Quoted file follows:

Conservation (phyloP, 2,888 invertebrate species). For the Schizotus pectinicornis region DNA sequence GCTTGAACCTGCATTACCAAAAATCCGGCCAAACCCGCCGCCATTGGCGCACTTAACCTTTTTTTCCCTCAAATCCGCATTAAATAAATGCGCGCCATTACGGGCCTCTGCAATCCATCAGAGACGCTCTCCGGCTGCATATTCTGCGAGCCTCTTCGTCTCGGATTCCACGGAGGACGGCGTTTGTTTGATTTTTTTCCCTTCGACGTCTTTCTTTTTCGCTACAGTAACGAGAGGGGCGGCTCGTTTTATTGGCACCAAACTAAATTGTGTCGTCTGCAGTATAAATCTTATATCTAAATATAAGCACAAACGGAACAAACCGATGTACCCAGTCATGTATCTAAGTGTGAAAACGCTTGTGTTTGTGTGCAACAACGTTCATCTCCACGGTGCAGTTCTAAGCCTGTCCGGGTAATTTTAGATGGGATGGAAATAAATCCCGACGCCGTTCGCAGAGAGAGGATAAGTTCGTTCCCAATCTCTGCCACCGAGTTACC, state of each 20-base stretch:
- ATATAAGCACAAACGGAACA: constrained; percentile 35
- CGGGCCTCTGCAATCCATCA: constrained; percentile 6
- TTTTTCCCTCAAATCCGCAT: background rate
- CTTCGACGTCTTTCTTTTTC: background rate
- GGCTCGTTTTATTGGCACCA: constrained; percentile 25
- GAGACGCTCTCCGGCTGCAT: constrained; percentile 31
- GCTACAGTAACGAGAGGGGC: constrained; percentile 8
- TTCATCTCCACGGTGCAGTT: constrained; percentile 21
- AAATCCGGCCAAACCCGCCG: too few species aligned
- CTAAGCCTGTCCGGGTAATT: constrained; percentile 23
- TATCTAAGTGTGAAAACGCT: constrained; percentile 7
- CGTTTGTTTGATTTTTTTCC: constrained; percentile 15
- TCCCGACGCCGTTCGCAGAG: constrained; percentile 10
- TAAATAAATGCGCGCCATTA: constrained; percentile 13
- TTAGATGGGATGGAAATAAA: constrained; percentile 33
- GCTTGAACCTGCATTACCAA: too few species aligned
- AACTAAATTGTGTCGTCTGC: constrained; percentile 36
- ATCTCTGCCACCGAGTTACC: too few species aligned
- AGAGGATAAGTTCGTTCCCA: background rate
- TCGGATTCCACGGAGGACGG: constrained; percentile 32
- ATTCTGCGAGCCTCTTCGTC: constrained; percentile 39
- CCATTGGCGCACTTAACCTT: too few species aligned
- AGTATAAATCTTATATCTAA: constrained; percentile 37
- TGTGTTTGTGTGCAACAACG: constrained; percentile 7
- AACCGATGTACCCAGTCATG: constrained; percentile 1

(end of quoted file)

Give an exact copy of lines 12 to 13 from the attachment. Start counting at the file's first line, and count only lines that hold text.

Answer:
- TATCTAAGTGTGAAAACGCT: constrained; percentile 7
- CGTTTGTTTGATTTTTTTCC: constrained; percentile 15